The reliability and efficiency of combined heat and power (CHP) plants can easily be increased by rapid determination of the methane number. Florian Krischker shows some findings from a coastal power plant in Germany
According to the latest available data from Eurostat in 2019, heat production accounts for about half of total energy consumption in the European Union (EU). This includes the use of energy for space heating, water heating and industrial processes that require heat. Reducing the carbon intensity of heat production is an important priority to achieve the EU’s climate and energy targets.
In January 2020, Stadtwerke Kiel commissioned a gas-fired coastal power plant, replacing a 40-year-old coal-fired power plant. This has reduced CO2 emissions by 70% and increased fuel utilisation to 90%. The modular design gives the power plant a high degree of flexibility. The output of the individual engines is adapted to the current energy demand. 20 gas engines in four blocks can be ramped up to a nominal electrical output of 190MW in less than five minutes. During operation, a thermal output of 192MW can be generated simultaneously. By comparison, the old power plant needed at least four hours to ramp up.
The composition of natural gas in the European grids has changed in recent years due to several factors. The production and use of unconventional gas, such as shale gas, has increased. This gas often has a different composition than conventional gas and can vary depending on the source. In addition, supply countries have changed for economic and political reasons. Renewable gases such as biomethane and hydrogen are also increasingly used. All these points complicate the design of plants and shorten the time to adapt to the new circumstances. Daily or hourly values determined by the gas network operator with gas chromatographs are suddenly too inaccurate.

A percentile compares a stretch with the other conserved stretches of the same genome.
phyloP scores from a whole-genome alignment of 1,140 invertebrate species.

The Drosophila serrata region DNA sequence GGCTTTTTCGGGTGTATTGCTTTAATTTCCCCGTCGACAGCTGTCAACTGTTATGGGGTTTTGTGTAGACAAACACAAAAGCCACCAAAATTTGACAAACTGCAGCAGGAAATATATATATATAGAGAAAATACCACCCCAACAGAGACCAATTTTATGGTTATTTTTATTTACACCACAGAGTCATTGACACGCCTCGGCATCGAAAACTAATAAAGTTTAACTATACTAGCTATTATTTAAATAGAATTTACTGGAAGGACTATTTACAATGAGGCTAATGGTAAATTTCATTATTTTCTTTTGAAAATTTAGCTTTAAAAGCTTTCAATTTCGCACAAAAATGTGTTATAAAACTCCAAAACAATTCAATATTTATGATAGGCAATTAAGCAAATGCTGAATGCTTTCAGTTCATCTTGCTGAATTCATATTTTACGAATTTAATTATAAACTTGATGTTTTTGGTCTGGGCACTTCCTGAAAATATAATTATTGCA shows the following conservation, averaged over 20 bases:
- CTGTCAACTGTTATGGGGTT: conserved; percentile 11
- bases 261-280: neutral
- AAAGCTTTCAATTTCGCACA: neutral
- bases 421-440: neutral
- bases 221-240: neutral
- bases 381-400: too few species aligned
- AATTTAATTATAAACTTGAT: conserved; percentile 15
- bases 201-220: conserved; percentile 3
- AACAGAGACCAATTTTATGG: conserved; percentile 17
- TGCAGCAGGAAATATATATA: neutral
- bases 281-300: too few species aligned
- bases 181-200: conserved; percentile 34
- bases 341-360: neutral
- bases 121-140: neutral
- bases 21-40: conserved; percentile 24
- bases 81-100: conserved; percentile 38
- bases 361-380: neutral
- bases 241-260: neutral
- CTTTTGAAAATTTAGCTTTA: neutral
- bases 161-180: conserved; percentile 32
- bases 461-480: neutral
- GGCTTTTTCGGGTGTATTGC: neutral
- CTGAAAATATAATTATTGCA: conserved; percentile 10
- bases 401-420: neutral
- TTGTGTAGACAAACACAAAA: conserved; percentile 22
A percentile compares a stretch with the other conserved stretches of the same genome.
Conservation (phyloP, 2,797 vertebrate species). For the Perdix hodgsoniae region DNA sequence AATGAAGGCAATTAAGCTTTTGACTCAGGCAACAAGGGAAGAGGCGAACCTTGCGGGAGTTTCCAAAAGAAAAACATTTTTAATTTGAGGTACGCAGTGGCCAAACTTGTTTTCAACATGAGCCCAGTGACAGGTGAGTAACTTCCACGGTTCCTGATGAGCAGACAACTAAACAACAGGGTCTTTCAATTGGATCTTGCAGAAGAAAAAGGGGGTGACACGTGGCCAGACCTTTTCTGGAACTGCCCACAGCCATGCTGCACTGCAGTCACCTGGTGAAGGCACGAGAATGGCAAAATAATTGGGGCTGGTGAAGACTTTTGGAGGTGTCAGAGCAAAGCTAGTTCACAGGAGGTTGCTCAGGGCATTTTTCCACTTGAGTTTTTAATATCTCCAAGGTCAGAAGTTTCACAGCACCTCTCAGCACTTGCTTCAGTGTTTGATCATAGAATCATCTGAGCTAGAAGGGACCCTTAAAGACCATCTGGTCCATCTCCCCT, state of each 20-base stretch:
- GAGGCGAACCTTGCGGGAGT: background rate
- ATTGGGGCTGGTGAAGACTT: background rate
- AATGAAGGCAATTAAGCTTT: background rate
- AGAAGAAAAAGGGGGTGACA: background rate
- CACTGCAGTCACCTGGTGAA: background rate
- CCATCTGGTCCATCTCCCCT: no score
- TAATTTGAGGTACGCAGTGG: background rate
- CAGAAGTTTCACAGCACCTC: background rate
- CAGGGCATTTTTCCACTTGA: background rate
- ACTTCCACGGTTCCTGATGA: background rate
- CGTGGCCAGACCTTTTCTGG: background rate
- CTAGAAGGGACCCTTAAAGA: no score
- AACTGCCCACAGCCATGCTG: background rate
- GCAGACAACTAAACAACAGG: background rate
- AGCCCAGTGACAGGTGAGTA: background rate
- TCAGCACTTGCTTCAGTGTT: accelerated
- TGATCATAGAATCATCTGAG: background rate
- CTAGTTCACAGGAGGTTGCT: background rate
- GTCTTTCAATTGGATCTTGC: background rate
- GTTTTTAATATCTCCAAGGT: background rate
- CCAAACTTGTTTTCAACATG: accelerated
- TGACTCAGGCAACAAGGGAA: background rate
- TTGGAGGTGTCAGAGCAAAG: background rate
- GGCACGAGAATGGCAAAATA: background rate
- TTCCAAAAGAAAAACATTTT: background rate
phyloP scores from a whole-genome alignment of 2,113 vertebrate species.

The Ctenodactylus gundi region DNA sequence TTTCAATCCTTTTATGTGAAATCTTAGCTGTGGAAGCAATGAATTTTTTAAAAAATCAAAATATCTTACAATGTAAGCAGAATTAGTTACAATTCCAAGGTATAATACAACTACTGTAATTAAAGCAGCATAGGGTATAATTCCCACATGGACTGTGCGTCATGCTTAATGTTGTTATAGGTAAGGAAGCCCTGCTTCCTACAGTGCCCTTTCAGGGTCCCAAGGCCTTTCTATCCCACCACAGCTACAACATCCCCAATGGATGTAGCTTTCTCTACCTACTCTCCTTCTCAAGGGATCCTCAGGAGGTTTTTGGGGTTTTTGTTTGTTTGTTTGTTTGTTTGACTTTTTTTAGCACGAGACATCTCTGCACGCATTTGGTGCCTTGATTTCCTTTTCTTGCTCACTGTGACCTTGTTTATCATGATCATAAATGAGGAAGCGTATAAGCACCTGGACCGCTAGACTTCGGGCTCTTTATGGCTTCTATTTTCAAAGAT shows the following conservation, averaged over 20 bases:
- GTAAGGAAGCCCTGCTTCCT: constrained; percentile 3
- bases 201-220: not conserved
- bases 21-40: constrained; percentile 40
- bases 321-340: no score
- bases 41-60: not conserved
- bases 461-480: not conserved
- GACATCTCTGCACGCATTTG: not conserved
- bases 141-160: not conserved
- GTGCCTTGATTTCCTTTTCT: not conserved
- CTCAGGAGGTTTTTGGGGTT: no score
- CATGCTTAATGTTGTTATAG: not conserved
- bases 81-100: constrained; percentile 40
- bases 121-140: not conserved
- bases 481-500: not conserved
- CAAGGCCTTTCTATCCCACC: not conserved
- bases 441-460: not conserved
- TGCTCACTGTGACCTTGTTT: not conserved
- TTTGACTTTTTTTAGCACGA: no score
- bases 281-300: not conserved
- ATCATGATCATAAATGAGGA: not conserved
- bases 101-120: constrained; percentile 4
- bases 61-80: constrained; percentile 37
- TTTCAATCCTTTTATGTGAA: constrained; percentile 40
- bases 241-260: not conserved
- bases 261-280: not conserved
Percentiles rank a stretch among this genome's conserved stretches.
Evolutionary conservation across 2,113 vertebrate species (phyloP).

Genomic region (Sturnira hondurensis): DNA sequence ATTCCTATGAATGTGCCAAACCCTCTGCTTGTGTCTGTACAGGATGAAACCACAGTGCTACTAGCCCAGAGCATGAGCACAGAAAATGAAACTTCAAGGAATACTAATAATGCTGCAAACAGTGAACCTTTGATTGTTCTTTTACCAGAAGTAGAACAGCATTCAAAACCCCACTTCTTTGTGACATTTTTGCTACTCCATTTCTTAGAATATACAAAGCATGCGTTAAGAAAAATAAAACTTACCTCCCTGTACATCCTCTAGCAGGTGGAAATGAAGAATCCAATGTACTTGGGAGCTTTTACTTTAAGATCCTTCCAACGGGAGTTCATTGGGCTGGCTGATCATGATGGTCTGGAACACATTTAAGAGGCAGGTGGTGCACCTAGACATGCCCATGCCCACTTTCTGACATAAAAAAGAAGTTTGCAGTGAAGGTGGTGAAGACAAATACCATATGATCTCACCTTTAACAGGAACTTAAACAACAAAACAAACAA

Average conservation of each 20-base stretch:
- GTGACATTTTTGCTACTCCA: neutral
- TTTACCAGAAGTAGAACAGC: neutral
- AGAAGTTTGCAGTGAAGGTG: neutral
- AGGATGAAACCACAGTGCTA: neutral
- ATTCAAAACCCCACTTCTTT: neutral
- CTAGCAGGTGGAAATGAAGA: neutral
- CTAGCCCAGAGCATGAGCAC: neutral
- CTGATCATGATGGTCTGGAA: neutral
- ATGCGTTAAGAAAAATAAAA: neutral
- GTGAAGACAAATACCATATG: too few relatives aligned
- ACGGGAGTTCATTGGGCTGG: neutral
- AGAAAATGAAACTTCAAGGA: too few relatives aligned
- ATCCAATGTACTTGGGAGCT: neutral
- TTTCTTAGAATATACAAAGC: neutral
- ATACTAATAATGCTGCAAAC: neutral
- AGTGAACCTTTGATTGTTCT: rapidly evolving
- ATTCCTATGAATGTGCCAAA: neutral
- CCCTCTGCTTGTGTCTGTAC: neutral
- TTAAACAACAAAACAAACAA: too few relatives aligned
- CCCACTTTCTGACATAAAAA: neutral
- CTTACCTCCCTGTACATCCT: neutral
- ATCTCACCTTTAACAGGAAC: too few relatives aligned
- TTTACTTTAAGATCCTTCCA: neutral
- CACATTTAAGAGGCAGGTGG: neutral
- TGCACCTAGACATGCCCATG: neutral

For gas engines, the gas quality is not indicated with the calorific value or the Wobbe index, but with the methane number. The methane number indicates how knock-resistant a fuel is in a gas engine. Knocking occurs when the fuel-air mixture in the engine cylinder ignites spontaneously and can damage the engine. A higher methane number indicates a fuel that is resistant to knock.
Delivering real-time measurement data
For the coastal power plant, a gasQS flonic from Mems was installed directly at the gas transfer station. Every 30 seconds, it determines the methane number and the heating value, which it transmits to the control centre. The Jenbacher gas engines are controlled on basis of this data. The measurement data have shown that the fluctuations in the natural gas network are not just theory. Between commissioning and today, the methane number has dropped from 91 to 80.
The methane number does not directly affect the efficiency of a gas engine, but it can indirectly affect the ability of the control system to optimise fuel combustion, which in turn affects efficiency. A project at the Eidgenössische Materialprüfungs- und Forschungsanstalt (EMPA) in 2016 showed that up to 1.3% efficiency can be gained by adjusting the ignition curve (see Measurement 91 (2016) 661-679).
A rough estimate shows that with an efficiency increase of only 0.1%, the operator already saves €2,000 per day. So not only has it increased the reliability of its power plant, but it has already recouped the investment after just one week. The gasQS flonic installed four years ago runs maintenance-free, stable, with high accuracy and to the great satisfaction of the power plant operator, Stadtwerke Kiel.
Florian Krischker is product manager gasQS at Mems